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N2 - INTRODUCTION: Increasing nitric oxide bioavailability via supplementation with nitrate-rich beetroot juice (BR) has been shown to attenuate the negative effect of hypoxia on peripheral oxygen saturation and exercise tolerance. PURPOSE: We investigated the effects of a single dose of concentrated BR on the physiological responses to submaximal exercise and time trial (TT) performance in trained cyclists exposed to moderate simulated altitude (approximately 2500 m). METHODS: Nine competitive amateur male cyclists (age, 28 ± 8 yr; V⋅O2peak at altitude, 51.9 ± 5.8 mL·kg·min) completed four exercise trials consisting of an initial graded test to exhaustion and three performance trials on a cycle ergometer. The performance trials comprised 15 min of submaximal steady-state exercise at 60% maximum work rate and a 16.1-km TT. The second and third trials were preceded by ingestion of either 70 mL of BR or nitrate-depleted BR (PLA) 3 h before exercise. RESULTS: Plasma nitrate (PLA, 39.1 ± 3.5 µM; BR, 150.5 ± 9.3 µM) and nitrite (PLA, 289.8 ± 27.9 nM; BR, 678.1 ± 103.5 nM) measured immediately before exercise were higher after ingestion of BR compared with that after PLA (P < 0.001, P = 0.004). V?O2 during steady-state exercise was lower in the BR trial (2542 ± 114 mL·min) than that in the PLA trial (2727 ± 85 mL·min, P = 0.049). TT performance was significantly faster after BR (1664 ± 14 s) than that after PLA (1702 ± 15 s, P = 0.021). CONCLUSION: A single dose of BR lowered V⋅O2 during submaximal exercise and enhanced TT performance of trained cyclists in normobaric hypoxia. Consequently, ingestion of BR may be a practical and effective ergogenic aid for endurance exercise at altitude.

AB - INTRODUCTION: Increasing nitric oxide bioavailability via supplementation with nitrate-rich beetroot juice (BR) has been shown to attenuate the negative effect of hypoxia on peripheral oxygen saturation and exercise tolerance. PURPOSE: We investigated the effects of a single dose of concentrated BR on the physiological responses to submaximal exercise and time trial (TT) performance in trained cyclists exposed to moderate simulated altitude (approximately 2500 m). METHODS: Nine competitive amateur male cyclists (age, 28 ± 8 yr; V⋅O2peak at altitude, 51.9 ± 5.8 mL·kg·min) completed four exercise trials consisting of an initial graded test to exhaustion and three performance trials on a cycle ergometer. The performance trials comprised 15 min of submaximal steady-state exercise at 60% maximum work rate and a 16.1-km TT. The second and third trials were preceded by ingestion of either 70 mL of BR or nitrate-depleted BR (PLA) 3 h before exercise. RESULTS: Plasma nitrate (PLA, 39.1 ± 3.5 µM; BR, 150.5 ± 9.3 µM) and nitrite (PLA, 289.8 ± 27.9 nM; BR, 678.1 ± 103.5 nM) measured immediately before exercise were higher after ingestion of BR compared with that after PLA (P < 0.001, P = 0.004). V?O2 during steady-state exercise was lower in the BR trial (2542 ± 114 mL·min) than that in the PLA trial (2727 ± 85 mL·min, P = 0.049). TT performance was significantly faster after BR (1664 ± 14 s) than that after PLA (1702 ± 15 s, P = 0.021). CONCLUSION: A single dose of BR lowered V⋅O2 during submaximal exercise and enhanced TT performance of trained cyclists in normobaric hypoxia. Consequently, ingestion of BR may be a practical and effective ergogenic aid for endurance exercise at altitude.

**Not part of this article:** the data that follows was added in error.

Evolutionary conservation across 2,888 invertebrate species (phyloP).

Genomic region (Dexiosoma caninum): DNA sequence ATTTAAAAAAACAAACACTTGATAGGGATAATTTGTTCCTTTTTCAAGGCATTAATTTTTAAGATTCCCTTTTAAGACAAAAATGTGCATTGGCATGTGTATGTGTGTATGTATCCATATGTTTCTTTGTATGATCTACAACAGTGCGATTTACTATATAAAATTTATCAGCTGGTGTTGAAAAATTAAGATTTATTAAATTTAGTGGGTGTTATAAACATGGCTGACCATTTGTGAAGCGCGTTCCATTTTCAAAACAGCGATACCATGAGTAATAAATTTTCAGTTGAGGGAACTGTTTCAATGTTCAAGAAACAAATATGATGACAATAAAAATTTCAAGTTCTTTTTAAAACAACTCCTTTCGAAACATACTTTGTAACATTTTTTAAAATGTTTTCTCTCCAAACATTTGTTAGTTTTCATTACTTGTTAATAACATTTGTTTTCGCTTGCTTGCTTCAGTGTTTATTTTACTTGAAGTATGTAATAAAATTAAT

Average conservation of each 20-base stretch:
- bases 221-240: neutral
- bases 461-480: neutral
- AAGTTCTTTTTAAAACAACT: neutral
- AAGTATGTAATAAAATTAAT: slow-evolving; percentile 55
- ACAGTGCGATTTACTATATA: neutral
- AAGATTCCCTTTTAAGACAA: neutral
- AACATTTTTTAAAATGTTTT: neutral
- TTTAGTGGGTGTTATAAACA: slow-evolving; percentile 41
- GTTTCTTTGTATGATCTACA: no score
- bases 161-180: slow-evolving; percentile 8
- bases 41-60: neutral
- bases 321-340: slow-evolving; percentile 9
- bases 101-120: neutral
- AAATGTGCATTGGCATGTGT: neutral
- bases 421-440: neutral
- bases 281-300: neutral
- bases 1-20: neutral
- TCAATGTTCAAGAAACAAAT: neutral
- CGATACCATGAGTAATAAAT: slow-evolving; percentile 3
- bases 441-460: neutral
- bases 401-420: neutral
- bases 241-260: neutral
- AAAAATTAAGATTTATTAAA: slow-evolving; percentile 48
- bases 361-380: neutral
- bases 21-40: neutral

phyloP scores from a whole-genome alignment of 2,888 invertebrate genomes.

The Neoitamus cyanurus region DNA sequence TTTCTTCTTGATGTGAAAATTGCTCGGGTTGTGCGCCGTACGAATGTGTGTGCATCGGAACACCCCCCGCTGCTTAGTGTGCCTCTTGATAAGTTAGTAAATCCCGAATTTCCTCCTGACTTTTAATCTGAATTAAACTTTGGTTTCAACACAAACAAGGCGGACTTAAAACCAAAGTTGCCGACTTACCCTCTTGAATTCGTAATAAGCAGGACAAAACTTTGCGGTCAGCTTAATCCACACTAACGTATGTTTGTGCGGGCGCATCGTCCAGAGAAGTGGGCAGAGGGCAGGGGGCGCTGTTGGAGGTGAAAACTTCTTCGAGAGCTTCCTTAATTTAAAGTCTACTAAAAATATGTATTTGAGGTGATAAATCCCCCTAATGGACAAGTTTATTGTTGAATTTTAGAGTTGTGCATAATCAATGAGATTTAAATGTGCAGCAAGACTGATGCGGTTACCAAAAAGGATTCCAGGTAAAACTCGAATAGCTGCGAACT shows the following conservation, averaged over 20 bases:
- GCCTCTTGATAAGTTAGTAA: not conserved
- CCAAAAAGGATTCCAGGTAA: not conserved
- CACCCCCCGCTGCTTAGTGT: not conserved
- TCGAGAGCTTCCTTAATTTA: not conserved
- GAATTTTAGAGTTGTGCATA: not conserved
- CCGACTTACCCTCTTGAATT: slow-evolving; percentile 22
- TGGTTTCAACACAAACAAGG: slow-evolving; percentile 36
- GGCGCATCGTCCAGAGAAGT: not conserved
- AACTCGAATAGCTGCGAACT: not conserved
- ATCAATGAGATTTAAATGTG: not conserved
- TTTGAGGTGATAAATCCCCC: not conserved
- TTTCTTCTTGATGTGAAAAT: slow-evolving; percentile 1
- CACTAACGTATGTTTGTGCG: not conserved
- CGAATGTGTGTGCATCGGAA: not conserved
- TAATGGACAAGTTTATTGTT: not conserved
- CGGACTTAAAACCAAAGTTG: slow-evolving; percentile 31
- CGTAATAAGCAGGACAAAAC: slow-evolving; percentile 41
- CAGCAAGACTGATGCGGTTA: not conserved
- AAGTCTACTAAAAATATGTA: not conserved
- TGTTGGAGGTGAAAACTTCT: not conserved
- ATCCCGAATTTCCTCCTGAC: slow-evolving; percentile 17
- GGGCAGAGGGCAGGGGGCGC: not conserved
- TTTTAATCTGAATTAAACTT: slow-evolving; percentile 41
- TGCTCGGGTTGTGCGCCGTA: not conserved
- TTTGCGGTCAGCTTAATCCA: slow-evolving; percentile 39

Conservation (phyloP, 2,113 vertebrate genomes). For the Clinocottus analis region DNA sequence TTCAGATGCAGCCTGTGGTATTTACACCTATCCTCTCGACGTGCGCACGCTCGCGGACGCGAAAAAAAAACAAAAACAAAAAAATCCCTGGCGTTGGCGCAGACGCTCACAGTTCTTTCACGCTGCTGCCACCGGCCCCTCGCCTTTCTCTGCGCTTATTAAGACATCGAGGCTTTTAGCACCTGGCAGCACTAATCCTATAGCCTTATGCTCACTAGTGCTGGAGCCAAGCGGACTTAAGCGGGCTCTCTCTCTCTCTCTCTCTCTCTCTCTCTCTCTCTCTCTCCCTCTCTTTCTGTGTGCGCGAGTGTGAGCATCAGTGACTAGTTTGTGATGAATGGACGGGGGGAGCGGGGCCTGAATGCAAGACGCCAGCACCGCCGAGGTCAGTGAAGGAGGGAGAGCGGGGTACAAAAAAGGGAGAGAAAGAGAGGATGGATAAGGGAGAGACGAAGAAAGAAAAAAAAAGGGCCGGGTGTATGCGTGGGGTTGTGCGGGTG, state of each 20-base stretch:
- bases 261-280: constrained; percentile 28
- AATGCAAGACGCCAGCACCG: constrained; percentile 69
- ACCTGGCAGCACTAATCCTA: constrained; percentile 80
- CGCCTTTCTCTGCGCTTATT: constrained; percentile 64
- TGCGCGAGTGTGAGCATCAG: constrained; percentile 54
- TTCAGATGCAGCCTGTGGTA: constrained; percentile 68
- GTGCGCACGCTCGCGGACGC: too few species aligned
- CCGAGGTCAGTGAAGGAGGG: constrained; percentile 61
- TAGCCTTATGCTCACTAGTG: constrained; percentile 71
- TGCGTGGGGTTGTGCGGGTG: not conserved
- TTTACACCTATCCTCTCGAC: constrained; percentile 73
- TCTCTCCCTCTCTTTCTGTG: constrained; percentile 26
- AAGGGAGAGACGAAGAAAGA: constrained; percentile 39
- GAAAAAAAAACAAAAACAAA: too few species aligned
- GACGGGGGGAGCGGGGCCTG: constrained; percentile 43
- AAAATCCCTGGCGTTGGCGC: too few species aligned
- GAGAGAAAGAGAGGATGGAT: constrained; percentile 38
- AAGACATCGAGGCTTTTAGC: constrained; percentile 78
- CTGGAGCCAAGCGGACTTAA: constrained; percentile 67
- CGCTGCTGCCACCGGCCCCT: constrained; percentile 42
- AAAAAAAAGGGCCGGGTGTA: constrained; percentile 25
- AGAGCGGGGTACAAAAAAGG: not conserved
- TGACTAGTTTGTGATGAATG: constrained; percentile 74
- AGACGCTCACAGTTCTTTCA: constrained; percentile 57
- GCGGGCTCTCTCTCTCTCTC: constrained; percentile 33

KW - altitude

KW - nitrates

KW - athletic performance

KW - beta vulgaris

KW - bicycling

KW - nitrites

KW - dietary supplements

KW - oxygen consumption

KW - plant preparations